Your hearing health is connected to numerous other health conditions, from depression to dementia. Here are just a few of the ways your hearing is linked to your health.
1. Diabetes Affects Your Hearing
When tested with low to mid-frequency tones, people with diabetes were twice as likely to experience mild to severe hearing loss according to a widely cited study that looked at over 5,000 adults. Impairment was also more likely with high-frequency sounds, but not as severe. This same research revealed that individuals who had slightly elevated blood sugar levels (pre-diabetic) were 30% more likely to have hearing impairment. A more recent meta-study discovered that the connection between hearing loss and diabetes was consistent, even when controlling for other variables.
So it’s pretty recognized that diabetes is linked to an increased danger of hearing loss. But the real question is why is there a connection. When it comes to this, science doesn’t really have an explanation. Diabetes is linked to a wide variety of health problems, and in particular, can result in physical damage to the kidneys, eyes, and extremities. One hypothesis is that the disease could impact the ears in a similar way, damaging blood vessels in the inner ear. But management of your general health may also be a relevant possibility. Individuals who failed to treat or control their diabetes had worse consequences according to one study conducted on military veterans. It’s essential to have a doctor test your blood sugar if you believe you may have undiagnosed diabetes or are pre-diabetic.
2. Your Ears Can be Harmed by High Blood Pressure
Multiple studies have demonstrated that hearing loss is associated with high blood pressure, and some have found that high blood pressure could actually speed up age-related hearing loss. The results are consistent even when controlling for variables like noise exposure and whether you’re a smoker. The only variable that appears to matter is gender: Males who have high blood pressure are at a higher risk of hearing loss.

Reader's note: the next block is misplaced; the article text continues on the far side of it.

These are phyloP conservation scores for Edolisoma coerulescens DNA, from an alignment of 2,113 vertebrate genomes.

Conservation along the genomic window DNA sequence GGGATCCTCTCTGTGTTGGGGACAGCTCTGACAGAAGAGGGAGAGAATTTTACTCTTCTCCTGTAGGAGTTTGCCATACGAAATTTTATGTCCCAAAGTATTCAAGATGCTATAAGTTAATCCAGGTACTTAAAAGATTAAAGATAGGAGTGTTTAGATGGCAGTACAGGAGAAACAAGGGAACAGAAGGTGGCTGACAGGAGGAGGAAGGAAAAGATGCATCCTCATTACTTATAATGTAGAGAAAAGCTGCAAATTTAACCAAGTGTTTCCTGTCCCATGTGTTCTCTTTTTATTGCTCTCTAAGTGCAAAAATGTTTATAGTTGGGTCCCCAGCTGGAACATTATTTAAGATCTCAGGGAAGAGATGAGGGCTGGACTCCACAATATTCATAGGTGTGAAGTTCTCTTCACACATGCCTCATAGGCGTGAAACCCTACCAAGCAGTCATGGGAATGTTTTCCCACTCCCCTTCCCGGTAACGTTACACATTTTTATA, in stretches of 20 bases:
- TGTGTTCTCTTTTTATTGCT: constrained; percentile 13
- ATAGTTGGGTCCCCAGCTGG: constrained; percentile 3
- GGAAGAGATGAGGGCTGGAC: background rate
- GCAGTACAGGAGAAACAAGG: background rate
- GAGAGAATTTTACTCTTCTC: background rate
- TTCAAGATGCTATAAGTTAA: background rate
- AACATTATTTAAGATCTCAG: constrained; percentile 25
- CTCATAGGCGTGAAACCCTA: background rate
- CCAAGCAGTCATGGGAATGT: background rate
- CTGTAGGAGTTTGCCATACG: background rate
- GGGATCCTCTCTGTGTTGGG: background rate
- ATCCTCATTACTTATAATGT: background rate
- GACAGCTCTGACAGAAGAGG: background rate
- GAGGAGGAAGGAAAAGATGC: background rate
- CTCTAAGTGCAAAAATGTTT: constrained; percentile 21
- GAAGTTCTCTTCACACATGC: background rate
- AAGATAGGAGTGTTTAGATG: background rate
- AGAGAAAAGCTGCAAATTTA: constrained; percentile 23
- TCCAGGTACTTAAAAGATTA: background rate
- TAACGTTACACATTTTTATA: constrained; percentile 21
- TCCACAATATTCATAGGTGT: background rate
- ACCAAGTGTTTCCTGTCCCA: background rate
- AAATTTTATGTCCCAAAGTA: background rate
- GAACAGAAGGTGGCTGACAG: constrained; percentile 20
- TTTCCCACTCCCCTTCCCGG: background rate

The ears and the circulatory system have a close relationship: In addition to the many tiny blood vessels in your ear, two of the body’s main arteries go right by it. This is one reason why people with high blood pressure frequently experience tinnitus, the pulsing they’re hearing is really their own blood pumping. That’s why this type of tinnitus is called pulsatile tinnitus; you hear your pulse. The leading theory why high blood pressure would accelerate hearing loss is that high blood pressure can lead to physical damage to your ears. If your heart is pumping harder, there’s more force with each beat. The smaller blood vessels inside of your ears can be damaged by this. High blood pressure is treatable using both lifestyle changes and medical interventions. But you need to schedule an appointment for a hearing exam if you suspect you are experiencing any degree of hearing loss.
3. Dementia And Hearing Impairment
Hearing loss may put you at a greater chance of dementia. Studies from Johns Hopkins University that observed nearly 2,000 people over six years found that the chance of cognitive deterioration increased by 24% with just mild hearing loss (about 25 dB). And the worse the degree of hearing impairment, the higher the risk of dementia, according to another study carried out over 10 years by the same researchers. They also discovered a similar connection to Alzheimer’s Disease. Moderate hearing loss puts you at 3 times higher risk, according to these findings, than someone with functional hearing. The risk rises to 4 times with severe hearing loss.
It’s crucial, then, to get your hearing examined. It’s about your state of health.